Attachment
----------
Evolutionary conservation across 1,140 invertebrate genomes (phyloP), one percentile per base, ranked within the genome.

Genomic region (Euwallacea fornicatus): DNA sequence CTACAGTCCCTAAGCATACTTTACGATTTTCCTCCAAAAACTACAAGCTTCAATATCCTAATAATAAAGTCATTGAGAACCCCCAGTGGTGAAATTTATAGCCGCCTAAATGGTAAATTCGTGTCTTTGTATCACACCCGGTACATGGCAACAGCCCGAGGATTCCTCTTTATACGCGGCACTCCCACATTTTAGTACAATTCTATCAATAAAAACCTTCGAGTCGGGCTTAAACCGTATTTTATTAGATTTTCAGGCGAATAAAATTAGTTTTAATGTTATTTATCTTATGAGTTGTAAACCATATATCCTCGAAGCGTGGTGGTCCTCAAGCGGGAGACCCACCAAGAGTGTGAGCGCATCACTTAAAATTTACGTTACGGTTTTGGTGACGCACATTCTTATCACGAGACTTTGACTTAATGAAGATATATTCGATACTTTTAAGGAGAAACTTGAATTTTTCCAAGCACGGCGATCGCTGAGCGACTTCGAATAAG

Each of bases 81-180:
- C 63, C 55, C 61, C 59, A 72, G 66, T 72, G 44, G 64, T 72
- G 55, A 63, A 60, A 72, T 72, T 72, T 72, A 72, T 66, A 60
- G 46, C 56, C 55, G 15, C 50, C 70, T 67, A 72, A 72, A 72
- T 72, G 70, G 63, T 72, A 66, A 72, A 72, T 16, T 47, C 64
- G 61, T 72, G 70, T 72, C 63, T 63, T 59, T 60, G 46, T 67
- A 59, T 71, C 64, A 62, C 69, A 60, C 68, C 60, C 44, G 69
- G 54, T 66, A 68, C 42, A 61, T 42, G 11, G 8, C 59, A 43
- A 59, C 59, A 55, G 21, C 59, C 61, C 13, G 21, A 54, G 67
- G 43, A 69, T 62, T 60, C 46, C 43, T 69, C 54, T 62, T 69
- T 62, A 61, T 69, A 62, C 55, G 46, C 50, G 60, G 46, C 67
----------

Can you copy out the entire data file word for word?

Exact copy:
Evolutionary conservation across 1,140 invertebrate genomes (phyloP), one percentile per base, ranked within the genome.

Genomic region (Euwallacea fornicatus): DNA sequence CTACAGTCCCTAAGCATACTTTACGATTTTCCTCCAAAAACTACAAGCTTCAATATCCTAATAATAAAGTCATTGAGAACCCCCAGTGGTGAAATTTATAGCCGCCTAAATGGTAAATTCGTGTCTTTGTATCACACCCGGTACATGGCAACAGCCCGAGGATTCCTCTTTATACGCGGCACTCCCACATTTTAGTACAATTCTATCAATAAAAACCTTCGAGTCGGGCTTAAACCGTATTTTATTAGATTTTCAGGCGAATAAAATTAGTTTTAATGTTATTTATCTTATGAGTTGTAAACCATATATCCTCGAAGCGTGGTGGTCCTCAAGCGGGAGACCCACCAAGAGTGTGAGCGCATCACTTAAAATTTACGTTACGGTTTTGGTGACGCACATTCTTATCACGAGACTTTGACTTAATGAAGATATATTCGATACTTTTAAGGAGAAACTTGAATTTTTCCAAGCACGGCGATCGCTGAGCGACTTCGAATAAG

Each of bases 81-180:
- C 63, C 55, C 61, C 59, A 72, G 66, T 72, G 44, G 64, T 72
- G 55, A 63, A 60, A 72, T 72, T 72, T 72, A 72, T 66, A 60
- G 46, C 56, C 55, G 15, C 50, C 70, T 67, A 72, A 72, A 72
- T 72, G 70, G 63, T 72, A 66, A 72, A 72, T 16, T 47, C 64
- G 61, T 72, G 70, T 72, C 63, T 63, T 59, T 60, G 46, T 67
- A 59, T 71, C 64, A 62, C 69, A 60, C 68, C 60, C 44, G 69
- G 54, T 66, A 68, C 42, A 61, T 42, G 11, G 8, C 59, A 43
- A 59, C 59, A 55, G 21, C 59, C 61, C 13, G 21, A 54, G 67
- G 43, A 69, T 62, T 60, C 46, C 43, T 69, C 54, T 62, T 69
- T 62, A 61, T 69, A 62, C 55, G 46, C 50, G 60, G 46, C 67